Countering Indian-on-Indian H-1B Abuse

By David North on November 3, 2014

Given the extensive abuse of H-1B workers, often Indian nationals being kicked around by others of Indian extraction, as reported in our prior blog, what can be done to minimize this problem when it comes to government contract work?

The Center for Investigative Reporting has just published a series showing how a population, largely of Indian nationals, has been pushed into "indentured servant" status despite their levels of education and expertise. The H-1B workers are, as CIR indicates, often cheated at every turn financially and essentially chained to their jobs for years at a time. Many of these workers, CIR says, are working on government contracts.

It strikes me that there are two completely different potential approaches to this problem: a ground-up strategy, and a top-down one. Let's deal with ground-up first.

As one who was aware of, and sympathetic to the civil rights struggles of the 1960s, without having been an activist, I am drawn to the parallel of how the long-abused African Americans organized themselves into a powerful political movement that led to the March on Washington, and the passage of a series of significant civil rights bills. There was serious support from white liberals and northerners, but it was the gutsy work of the southern African-Americans that made all the difference.

Why is not at least a modest version of that going on now in the H-1B victim community? I pay pretty close attention to H-1B matters and have yet to hear even a whisper of Indian victims organizing to change matters, notably within the outsourcing firms, or Indian body shops.

Perhaps I am wrong about that, and would welcome a correction.

And why has not the AFL-CIO figured this out and helped create such a movement? It strikes me as a perfect opportunity for the union leadership to break out of their slumber and win one for their cause. If the organizing were initially concentrated on IT people working on government contracts, it would give the organizers extra leverage to bring about better wages and working conditions for the H-1Bs involved.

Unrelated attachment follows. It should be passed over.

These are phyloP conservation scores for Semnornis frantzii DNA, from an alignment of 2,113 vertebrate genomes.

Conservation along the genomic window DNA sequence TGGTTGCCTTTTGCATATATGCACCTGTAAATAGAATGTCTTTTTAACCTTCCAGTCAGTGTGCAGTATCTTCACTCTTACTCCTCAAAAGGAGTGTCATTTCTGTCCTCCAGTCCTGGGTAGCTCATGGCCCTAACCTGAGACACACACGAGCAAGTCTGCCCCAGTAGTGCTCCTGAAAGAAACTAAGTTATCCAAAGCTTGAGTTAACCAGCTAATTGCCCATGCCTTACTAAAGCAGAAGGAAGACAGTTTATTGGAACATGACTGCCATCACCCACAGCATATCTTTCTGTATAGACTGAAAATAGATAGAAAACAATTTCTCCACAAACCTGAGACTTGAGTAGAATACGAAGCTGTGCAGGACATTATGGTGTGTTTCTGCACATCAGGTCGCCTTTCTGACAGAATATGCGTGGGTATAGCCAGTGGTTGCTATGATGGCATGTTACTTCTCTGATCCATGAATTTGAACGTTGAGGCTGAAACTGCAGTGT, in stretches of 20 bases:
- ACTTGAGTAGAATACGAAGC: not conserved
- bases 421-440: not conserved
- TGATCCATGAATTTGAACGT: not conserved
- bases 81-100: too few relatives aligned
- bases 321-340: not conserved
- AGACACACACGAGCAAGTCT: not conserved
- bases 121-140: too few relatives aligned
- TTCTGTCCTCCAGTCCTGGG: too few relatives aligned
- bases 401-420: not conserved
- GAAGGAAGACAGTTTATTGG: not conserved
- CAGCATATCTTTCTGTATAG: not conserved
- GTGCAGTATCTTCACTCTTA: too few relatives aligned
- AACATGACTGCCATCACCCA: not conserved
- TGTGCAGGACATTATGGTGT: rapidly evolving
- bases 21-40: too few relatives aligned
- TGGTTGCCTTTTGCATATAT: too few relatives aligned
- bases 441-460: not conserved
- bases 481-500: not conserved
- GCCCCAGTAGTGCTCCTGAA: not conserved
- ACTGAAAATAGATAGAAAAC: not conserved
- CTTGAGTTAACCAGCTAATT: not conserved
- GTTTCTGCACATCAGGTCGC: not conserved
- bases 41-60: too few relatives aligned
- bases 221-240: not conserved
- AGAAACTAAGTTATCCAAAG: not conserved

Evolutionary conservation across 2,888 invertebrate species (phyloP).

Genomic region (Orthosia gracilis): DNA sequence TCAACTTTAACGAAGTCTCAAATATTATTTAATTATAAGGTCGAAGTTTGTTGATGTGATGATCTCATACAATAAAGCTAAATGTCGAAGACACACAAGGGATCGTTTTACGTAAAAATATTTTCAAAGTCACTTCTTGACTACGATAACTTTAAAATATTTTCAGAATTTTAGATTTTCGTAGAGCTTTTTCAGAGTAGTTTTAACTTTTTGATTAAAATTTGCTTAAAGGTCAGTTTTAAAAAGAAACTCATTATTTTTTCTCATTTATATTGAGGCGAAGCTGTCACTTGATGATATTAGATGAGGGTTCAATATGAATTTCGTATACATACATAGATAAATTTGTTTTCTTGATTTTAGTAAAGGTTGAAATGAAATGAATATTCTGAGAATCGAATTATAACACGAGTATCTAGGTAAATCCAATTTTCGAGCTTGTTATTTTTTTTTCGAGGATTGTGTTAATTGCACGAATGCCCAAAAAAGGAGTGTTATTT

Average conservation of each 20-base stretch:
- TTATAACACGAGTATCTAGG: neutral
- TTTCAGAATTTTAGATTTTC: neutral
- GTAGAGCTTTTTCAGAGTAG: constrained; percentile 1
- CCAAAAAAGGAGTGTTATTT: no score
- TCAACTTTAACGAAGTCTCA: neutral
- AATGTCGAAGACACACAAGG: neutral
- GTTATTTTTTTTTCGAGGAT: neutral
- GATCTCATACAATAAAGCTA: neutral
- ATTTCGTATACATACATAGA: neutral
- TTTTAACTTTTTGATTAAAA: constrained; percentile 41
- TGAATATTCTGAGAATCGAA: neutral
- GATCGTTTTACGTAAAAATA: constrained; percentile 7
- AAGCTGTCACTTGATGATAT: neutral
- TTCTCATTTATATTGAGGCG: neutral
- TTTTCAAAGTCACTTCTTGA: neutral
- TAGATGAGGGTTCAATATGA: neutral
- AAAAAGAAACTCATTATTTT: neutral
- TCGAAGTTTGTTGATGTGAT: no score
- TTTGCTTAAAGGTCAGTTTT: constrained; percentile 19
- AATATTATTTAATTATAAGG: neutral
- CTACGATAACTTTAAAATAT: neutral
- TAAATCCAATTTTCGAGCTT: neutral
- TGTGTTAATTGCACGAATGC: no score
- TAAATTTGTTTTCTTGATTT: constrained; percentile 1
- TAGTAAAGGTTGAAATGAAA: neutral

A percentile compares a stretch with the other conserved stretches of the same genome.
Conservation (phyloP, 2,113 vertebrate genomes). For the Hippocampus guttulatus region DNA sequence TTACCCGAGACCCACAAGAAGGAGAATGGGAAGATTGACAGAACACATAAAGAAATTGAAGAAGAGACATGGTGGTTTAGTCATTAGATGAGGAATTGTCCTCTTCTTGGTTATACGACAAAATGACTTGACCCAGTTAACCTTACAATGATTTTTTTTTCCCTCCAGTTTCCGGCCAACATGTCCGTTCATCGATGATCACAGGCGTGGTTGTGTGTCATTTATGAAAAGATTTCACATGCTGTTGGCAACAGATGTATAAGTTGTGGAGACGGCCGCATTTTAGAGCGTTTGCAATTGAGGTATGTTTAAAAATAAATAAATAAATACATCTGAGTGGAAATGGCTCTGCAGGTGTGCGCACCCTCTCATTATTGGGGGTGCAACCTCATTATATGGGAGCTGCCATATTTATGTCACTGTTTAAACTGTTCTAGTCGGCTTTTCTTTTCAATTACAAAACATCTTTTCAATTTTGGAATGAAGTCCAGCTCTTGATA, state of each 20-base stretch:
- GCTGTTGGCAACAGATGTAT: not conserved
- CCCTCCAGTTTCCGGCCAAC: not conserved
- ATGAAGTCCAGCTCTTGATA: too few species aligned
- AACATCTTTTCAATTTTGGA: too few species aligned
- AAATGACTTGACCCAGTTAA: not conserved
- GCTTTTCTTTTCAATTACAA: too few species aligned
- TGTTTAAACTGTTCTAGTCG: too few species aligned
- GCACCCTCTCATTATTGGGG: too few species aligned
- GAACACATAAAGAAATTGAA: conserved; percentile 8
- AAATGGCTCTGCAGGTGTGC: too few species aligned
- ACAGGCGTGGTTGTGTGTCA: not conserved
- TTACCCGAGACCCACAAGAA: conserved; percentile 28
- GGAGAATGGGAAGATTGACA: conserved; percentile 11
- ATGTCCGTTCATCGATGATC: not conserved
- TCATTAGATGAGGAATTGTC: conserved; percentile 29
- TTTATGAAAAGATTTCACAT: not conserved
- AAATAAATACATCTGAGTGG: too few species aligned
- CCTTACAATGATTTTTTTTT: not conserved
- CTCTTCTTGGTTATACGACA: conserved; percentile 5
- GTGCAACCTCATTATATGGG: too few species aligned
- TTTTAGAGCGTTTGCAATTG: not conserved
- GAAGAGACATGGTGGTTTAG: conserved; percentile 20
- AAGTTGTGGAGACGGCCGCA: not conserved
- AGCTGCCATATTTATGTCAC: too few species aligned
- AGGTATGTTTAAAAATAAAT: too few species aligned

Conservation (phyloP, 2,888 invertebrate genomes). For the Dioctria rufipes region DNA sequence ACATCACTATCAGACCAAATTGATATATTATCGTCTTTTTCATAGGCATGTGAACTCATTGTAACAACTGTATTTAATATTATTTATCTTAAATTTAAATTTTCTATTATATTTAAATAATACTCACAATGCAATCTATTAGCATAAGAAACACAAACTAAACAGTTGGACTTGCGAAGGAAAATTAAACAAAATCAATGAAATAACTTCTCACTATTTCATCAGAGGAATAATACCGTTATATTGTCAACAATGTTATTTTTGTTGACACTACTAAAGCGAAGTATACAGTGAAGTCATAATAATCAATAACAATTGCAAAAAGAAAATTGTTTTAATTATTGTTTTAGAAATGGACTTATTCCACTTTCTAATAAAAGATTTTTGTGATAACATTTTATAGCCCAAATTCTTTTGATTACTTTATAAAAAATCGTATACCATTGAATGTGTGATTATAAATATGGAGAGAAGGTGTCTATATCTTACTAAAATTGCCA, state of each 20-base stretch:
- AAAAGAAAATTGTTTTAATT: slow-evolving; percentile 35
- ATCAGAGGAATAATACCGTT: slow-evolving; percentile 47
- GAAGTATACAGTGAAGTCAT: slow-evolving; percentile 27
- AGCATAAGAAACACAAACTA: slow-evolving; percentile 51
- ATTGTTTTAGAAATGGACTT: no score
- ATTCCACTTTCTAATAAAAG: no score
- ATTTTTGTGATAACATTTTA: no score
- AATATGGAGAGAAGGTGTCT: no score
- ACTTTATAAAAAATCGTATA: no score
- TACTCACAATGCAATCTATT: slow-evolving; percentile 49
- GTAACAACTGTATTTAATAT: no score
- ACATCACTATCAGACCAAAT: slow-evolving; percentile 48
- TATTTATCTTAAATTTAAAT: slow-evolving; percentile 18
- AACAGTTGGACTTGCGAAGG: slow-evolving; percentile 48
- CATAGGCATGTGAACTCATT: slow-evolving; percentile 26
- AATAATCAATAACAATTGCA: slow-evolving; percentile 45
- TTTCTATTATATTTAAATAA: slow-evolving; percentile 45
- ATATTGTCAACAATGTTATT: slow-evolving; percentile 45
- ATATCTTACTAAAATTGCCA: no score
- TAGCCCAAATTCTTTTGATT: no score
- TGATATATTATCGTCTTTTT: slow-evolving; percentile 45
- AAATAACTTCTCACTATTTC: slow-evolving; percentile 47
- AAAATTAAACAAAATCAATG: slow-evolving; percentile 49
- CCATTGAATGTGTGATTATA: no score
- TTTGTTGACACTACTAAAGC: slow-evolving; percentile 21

I could visualize the unions hiring several Indian immigrants with green cards or U.S. citizenship, all IT professionals who had previously worked with the big body shops, like Infosys or Tata; the unions would then find some left-wing money to fund an advocacy group, as Ford Foundation money created and supported La Raza 40 years ago, and would hire some lawyers to protect the H-1B workers' rights.

In such a setting a young Mahatma Ghandi or Raul Yzaquirre could rise, and change the whole scene.

My own motives, of course, are multiple here, as such a movement would make employers less enthusiastic about H-1B, and perhaps lessen the pressures to expand the program, which would have the pleasant side effect of opening some jobs for U.S. workers, and raising wages for everyone in this prosperous industry.

Here's a top-down strategy that should appeal to the White House, if they really want to make life better for some migrants — even though the H-1B target population is here legally.

It might not take legislation, but it would take political will, something in short supply. It would apply to H-1B-dependent employers, a class already established in the law; these are the firms that primarily hire H-1Bs, rather than citizen or permanent resident workers.

Here's the scene: the government is about to sign a contract with an IT firm for some big job. The contracting officer and the would-be contractor are sitting down to work out the final details. The contractor (and I have been in this situation on a very small scale) wants the job very much and is willing to make any last-minute adjustments the government wants.

The contracting officer then announces that there has to be a half of 1 percent set aside from the total dollar amount, to be sent to the U.S. Labor Department to audit and enforce the terms of the contract and to make sure that the contractor meets the usual labor standards. Take it or leave it, the officer says. Or maybe the half of 1 percent is added to the total contract.

Suddenly there is no shortage of resources to enforce the terms of the contract. The money is not concentrated in an enforcement agency, where it might be vulnerable, but spread through all the contracting agencies.

But is there a shortage of will to impose those conditions? I worry about that.

Again, the happy by-product would be that the employer would suddenly find that using the H-1B program was not so profitable as before; and anything done to lessen the attraction of H-1B to employers is good for everybody else.